-- Russ Parsons, Los Angeles Times

"I am hooked on this book. It confirms once again that we humans are endlessly confounding and entertaining creatures. Deborah and her husband, artist Patrick McFarlin, blow the covers of food pros in revealing what they eat when no one's around. Then they move on to friends and acquaintances. You'll smile knowingly, muse a lot, maybe blush, get very hungry and probably end up in the kitchen, enjoying every bite of eating alone. This is another keeper from Deborah Madison." -- Lynne Rossetto Kasper, The Splendid Table

"Just when you thought there was nothing conceivably new to write about food, Deborah 'Greens' Madison and her artist partner, Patrick McFarlin have devised a truly intimate, startling, funny, and genuinely subversive book. What We Eat When We Eat Alone is like peeping through a one-way mirror into the life of others. Not only what we eat, but how we eat it (spreading newsprint over one's chest to eat in bed) fills this entertaining book with enough fun and good ideas to keep you turning page after page. Even though the chapter 'Men and Their Meat' is not what you think it might be, you will be missing a rare treat if you don't buy and read this book. If there's a second edition I'll offer my singular treatment of half an avocado as a favorite snack."
Peter Coyote, Actor /Author of Sleeping Where I Fall

"The most charming food related book of the season"
-- Denver Post

"This is a truly unique book written by two professionals, but only by trial and error will we ever know if the recipes (should you care to try them) live up to the quality of the text and the genius of the sketches. We can be deeply thankful, however that no technical assemblage is offered for moose stew."
-- Patrick Oliphant, Card-carrying vegetarian in Sata Fe, NM

"What a brilliant idea. I wish I'd thought of it myself - but then it wouldn't have had Patrick McFarlin's illustrations, and be the gorgeous book it is."
-- Paul Levy Writer, journalist, broadcaster, and author of Out to Lunch and The Official Foodie Handbook

"What a fun book! It is totally 100% compelling and I LOVE the illustrations. I have always ranted on about how much I hate eating alone, and how, in fact, I consider eating alone a greater hazard than drinking alone. Then along comes this book which suddenly makes cancelling my dinner date tonight in favor of a fried egg on asparagus in an armchair seems like the most desirable thing on earth! (Not least of all because it means that while I eat, I can keep reading.)"
-- Laura Calder, Television Host and Food Writer

Deborah Madison and Patrick McFarlin's What We Eat When We Eat Alone (Gibbs Smith) is a delightful stream-of-consciousness romp through the highlights of research they compiled about the solo-dining habits of friends and strangers.
-- Joe Yonan, The Washington Post


PRAISE FOR
Vegetarian Suppers

Celebrated vegetarian chef Madison's latest warmly written gem offers everything from quickie suppers to subtle, sophisticated dinner-party dishes while encouraging local, seasonal eating and unfussy kitchen artisanship. Her earthy, vigorous Pasta and Chickpeas with Plenty of Parsley and Garlic comes together in a flash, and is enlivened by the addition of Beluga lentils, a suggestion she makes in her "Variations" column. (It will also convince anyone that whole wheat pasta can be delicious.) The Onion and Rosemary Tart with Fromage Blanc is rich, creamy and gorgeously smooth, with a crisp and flavorful shell. And the Brussels Sprout and Mushroom Ragout with Herb Dumplings employs fresh tarragon to brilliant effect (it flavors both the ragout and the dumplings) to make a kind of sophisticated comfort food that's only slightly too heavy on the sprouts. And if Winter Squash Lasagna with Sage, Walnuts and Black Kale seems too ambitious for a Tuesday night, there's always Wine-Braised Lentils Over Toast or even a Fried-Egg Sandwich. Madison's recipes do call for good kitchen gear (Dutch ovens, double-boilers, numerous gratin pans and casseroles) and some hard-to-find ingredients (fromage blanc, blanched nettles, Thai basil), but they're flexible enough to allow for substitutions. Though not as broad as Madison's James Beard–winning Vegetarian Cooking for Everyone nor as detailed as her classic The Greens Cookbook, this volume is a wonderful addition to any vegetarian or "vegophile" kitchen.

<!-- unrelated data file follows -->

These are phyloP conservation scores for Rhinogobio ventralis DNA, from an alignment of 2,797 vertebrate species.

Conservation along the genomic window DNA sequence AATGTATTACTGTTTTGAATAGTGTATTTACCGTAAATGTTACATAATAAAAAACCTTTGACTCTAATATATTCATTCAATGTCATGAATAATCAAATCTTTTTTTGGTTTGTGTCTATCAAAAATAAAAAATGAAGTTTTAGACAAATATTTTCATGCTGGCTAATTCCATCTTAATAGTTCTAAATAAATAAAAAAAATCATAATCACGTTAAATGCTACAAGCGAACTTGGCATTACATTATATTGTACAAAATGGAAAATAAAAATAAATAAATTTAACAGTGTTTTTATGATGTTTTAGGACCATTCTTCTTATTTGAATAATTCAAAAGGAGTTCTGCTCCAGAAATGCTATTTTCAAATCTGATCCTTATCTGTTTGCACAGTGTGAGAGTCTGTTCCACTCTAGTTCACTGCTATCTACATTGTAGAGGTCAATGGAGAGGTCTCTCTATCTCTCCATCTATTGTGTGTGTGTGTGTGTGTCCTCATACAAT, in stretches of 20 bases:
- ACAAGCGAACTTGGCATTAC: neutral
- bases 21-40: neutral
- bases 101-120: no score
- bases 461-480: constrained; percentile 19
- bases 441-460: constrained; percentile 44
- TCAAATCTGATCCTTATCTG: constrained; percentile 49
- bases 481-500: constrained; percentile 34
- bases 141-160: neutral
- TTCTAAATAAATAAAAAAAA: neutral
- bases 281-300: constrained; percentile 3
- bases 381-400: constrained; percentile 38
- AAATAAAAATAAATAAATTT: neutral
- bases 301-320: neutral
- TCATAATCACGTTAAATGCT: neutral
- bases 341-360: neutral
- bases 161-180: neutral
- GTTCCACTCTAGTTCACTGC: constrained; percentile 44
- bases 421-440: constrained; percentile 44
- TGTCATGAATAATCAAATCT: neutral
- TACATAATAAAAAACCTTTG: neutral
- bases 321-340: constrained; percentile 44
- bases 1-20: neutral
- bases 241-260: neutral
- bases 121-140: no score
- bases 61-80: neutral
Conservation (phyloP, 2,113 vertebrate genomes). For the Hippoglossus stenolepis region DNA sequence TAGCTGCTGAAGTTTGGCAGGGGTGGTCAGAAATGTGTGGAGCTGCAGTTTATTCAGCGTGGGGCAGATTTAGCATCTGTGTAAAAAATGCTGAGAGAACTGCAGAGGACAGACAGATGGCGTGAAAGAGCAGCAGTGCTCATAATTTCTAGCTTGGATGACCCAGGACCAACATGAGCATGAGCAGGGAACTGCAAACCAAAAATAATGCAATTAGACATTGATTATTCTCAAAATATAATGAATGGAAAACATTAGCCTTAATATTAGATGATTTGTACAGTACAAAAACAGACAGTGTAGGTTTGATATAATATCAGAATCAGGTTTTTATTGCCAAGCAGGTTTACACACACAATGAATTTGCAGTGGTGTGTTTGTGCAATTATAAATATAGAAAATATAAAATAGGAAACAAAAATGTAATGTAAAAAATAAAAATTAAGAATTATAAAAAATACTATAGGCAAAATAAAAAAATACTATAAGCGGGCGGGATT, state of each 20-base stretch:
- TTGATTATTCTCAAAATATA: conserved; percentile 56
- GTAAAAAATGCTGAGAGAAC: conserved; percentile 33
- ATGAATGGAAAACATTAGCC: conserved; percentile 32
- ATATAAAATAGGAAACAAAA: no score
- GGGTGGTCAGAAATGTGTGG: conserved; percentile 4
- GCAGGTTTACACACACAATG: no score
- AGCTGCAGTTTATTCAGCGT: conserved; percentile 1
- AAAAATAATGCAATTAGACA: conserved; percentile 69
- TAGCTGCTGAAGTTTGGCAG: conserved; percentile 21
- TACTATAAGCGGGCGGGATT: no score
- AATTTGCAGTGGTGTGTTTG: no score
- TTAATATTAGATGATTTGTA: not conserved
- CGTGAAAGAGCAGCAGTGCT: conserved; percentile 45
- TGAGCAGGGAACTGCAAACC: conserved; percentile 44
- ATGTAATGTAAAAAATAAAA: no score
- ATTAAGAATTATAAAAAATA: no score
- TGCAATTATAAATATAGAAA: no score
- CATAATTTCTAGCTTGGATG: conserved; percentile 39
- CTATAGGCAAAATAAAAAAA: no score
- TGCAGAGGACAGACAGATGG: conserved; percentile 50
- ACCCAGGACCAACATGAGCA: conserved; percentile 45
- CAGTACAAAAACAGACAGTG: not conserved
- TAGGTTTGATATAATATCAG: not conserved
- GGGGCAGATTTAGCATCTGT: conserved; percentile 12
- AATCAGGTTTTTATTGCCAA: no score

Copyright © Reed Business Information, a division of Reed Elsevier Inc. All rights reserved.


PRAISE FOR
Vegetarian Cooking for Everyone

"Here it is--the complete vegetarian bible."
-- Susan Westmoreland, Good Housekeeping

"Whether you are a vegetarian or an omnivore, Vegetarian Cooking for Everyone is a stunning book worth having."
-- Dana Jacobi, Amazon.com

* "It would be difficult to select a favorite section from this incredibly complete and triumphant effort."
-- Publishers Weekly, starred review

"If I could have only one book on the subject of vegetables,Vegetarian Cooking for Everyone would be it. Deborah Madison has produced an impressive collection of information, instruction, and recipes."
-- Marion Cunningham, author of The Fannie Farmer Cookbook

"Deborah Madison is an intuitive, intelligent, and passionate cook who presents her broad knowledge in a lovely, lyrical writing style. She has clearly poured all of these gifts into this impressive book, which I know will be an inspiration to experienced cooks and beginners alike."